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The Diamond Sūtra is a Mahāyāna sūtra from the Prajñāpāramitā, or "Perfection of Wisdom" genre, and emphasizes the practice of non-abiding and non-attachment. The full Sanskrit title of this text is the Vajracchedikā Prajñāpāramitā Sūtra.
A copy of the Chinese version of Diamond Sūtra, found among the Dunhuang manuscripts in the early 20th century by Aurel Stein, was dated back to May 11, 868. It is, in the words of the British Library, "the earliest complete survival of a dated printed book."
The earliest known Sanskrit title for the sūtra is the Vajracchedikā Prajñāpāramitā Sūtra, which may be translated roughly as the "Vajra Cutter Perfection of Wisdom Sūtra." In English, shortened forms such as Diamond Sūtra and Vajra Sūtra are common. The Diamond Sūtra has also been highly regarded in a number of Asian countries where Mahāyāna Buddhism has been traditionally practiced. Translations of this title into the languages of some of these countries include:
The full history of the text remains unknown, but Japanese scholars generally consider the Diamond Sūtra to be from a very early date in the development of Prajñāpāramitā literature. Some western scholars also believe that the Aṣṭasāhasrikā Prajñāpāramitā Sūtra was adapted from the earlier Vajracchedikā Prajñāpāramitā Sūtra. Early western scholarship on the Diamond Sūtra is summarized by Müller.
The first translation of the Diamond Sūtra into Chinese is thought to have been made in 401 CE by the venerated and prolific translator Kumārajīva. Kumārajīva's translation style is distinctive, possessing a flowing smoothness that reflects his prioritization on conveying the meaning as opposed to precise literal rendering. The Kumārajīva translation has been particularly highly regarded over the centuries, and it is this version that appears on the 868 CE Dunhuang scroll. In addition to the Kumārajīva translation, a number of later translations exist. The Diamond Sūtra was again translated from Sanskrit into Chinese by Bodhiruci in 509 CE, Paramārtha in 558 CE, Xuanzang in 648 CE, and Yijing in 703 CE.
The Chinese Buddhist monk Xuanzang visited a Mahāsāṃghika-Lokottaravāda monastery at Bamiyan, Afghanistan, in the 7th century CE. Using Xuanzang's travel accounts, modern archaeologists have identified the site of this monastery. Birchbark manuscript fragments of several Mahāyāna sūtras have been discovered at the site, including the Vajracchedikā Prajñāpāramitā Sūtra (MS 2385), and these are now part of the Schøyen Collection. This manuscript was written in the Sanskrit language, and written in an ornate form of the Gupta script. This same Sanskrit manuscript also contains the Medicine Buddha Sūtra (Bhaiṣajyaguruvaiḍūryaprabhārāja Sūtra).
The Diamond Sūtra gave rise to a culture of artwork, sūtra veneration, and commentaries in East Asian Buddhism. By the end of the Tang Dynasty (907) in China there were over 800 commentaries written on it. One of the best known commentaries is the Exegesis on the Diamond Sutra by Hui Neng, the Sixth Patriarch of the Chan School.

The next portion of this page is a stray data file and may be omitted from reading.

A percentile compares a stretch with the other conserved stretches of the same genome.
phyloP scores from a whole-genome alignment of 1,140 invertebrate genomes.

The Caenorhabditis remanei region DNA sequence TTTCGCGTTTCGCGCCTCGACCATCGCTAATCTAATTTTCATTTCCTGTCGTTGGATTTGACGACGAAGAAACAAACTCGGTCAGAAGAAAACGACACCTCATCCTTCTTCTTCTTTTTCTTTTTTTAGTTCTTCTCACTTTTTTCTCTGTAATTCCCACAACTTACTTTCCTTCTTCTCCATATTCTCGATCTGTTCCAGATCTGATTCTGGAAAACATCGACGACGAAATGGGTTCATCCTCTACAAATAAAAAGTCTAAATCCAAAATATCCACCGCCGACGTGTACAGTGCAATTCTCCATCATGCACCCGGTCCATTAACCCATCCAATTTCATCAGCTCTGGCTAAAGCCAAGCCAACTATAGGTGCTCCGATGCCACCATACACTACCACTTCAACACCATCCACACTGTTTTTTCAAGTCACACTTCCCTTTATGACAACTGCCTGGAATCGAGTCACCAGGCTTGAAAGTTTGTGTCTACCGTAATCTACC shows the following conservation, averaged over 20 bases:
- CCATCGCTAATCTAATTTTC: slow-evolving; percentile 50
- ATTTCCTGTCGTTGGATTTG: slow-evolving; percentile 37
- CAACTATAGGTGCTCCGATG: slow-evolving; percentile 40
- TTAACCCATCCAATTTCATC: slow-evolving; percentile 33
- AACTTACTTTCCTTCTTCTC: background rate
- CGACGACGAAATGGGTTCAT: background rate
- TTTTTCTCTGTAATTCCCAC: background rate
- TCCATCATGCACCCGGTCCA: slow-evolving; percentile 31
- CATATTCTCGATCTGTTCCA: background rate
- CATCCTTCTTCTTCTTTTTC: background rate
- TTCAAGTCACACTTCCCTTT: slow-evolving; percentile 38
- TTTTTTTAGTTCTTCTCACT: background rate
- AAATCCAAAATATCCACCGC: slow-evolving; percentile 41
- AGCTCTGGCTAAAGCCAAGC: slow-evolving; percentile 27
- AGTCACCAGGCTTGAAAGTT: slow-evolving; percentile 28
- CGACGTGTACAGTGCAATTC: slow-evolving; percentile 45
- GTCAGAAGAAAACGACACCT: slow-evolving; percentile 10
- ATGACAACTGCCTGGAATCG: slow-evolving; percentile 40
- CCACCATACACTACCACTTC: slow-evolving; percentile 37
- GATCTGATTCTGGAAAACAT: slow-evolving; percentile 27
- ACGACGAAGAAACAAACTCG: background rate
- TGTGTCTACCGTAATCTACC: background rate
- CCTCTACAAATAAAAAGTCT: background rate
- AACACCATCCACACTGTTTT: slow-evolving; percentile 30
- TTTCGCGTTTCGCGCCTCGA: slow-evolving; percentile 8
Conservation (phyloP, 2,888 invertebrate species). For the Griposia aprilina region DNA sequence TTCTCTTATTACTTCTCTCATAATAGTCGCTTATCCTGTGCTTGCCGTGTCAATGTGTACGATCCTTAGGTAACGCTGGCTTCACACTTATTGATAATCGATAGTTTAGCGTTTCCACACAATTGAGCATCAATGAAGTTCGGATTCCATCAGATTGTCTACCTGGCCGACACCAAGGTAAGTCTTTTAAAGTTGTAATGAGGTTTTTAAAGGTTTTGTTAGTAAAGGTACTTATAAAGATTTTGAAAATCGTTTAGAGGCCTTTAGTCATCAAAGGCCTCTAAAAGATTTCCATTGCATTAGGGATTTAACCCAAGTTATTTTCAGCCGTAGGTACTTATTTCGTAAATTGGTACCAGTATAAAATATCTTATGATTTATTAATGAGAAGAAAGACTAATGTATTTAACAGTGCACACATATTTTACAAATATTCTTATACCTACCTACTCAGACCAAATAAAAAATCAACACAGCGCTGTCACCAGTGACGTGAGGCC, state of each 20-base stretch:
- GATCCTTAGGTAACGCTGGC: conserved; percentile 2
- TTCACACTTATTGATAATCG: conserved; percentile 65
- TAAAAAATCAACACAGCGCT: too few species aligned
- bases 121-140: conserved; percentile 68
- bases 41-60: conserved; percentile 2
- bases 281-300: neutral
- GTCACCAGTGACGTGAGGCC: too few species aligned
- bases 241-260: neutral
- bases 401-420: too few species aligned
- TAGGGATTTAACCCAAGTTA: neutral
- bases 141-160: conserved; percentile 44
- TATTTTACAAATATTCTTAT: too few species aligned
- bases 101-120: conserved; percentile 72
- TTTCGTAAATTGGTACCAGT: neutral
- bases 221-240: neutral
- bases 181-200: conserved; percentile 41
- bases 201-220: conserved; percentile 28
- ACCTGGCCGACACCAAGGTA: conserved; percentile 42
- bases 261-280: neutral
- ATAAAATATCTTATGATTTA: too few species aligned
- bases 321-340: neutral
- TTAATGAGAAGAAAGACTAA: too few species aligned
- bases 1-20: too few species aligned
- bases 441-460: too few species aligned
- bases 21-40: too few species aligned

The Diamond Sūtra, like many Buddhist sūtras, begins with the phrase "Thus have I heard" (Skt. evaṃ mayā śrutam). In the sūtra, the Buddha has finished his daily walk with the monks to gather offerings of food, and he sits down to rest. Elder Subhūti comes forth and asks the Buddha a question. What follows is a dialogue regarding the nature of perception. The Buddha often uses paradoxical phrases such as, "What is called the highest teaching is not the highest teaching". The Buddha is generally thought to be trying to help Subhūti unlearn his preconceived, limited notions of the nature of reality and enlightenment. Emphasizing that all forms, thoughts and conceptions are ultimately illusory, he teaches that true enlightenment cannot be grasped through them; they must be set aside. In his commentary on the Diamond Sūtra Hsing Yun describes the four main points from the sūtra as giving without attachment to self, liberating beings without notions of self and other, living without attachment, and cultivating without attainment.
Throughout the teaching, the Buddha repeats that successful assimilation of even a four-line extract of it is of incalculable merit and can bring about enlightenment. One specific extract that draws much attention in this respect is a highly ornate four-line verse about impermanence appearing at the end of the sūtra. Section 26 also ends with a four-line gatha.
All composed things are like a dream,
a phantom, a drop of dew, a flash of lightning.
That is how to meditate on them,
that is how to observe them.
There is a wood block printed copy in the British Library which, although not the earliest example of block printing, is the earliest example which bears an actual date. The book displays a great maturity of design and layout and speaks of a considerable ancestry for woodblock printing.
The extant copy has the form of a scroll, about 5 meters (16 ft) long. The archaeologist Sir Marc Aurel Stein purchased it in 1907 in the walled-up Mogao Caves near Dunhuang in northwest China from a monk guarding the caves - known as the "Caves of the Thousand Buddhas".
The colophon, at the inner end, reads:
Reverently made for universal free distribution by Wang Jie on behalf of his two parents on the 15th of the 4th moon of the 9th year of Xiantong [11 May 868].
This is approximately 587 years before the Gutenberg Bible was first printed.
In 2010 UK writer and historian Frances Wood, head of the Chinese section at the British Library, was involved in the restoration of its copy of the book. The British Library website allows readers to view the Diamond Sutra in its entirety.
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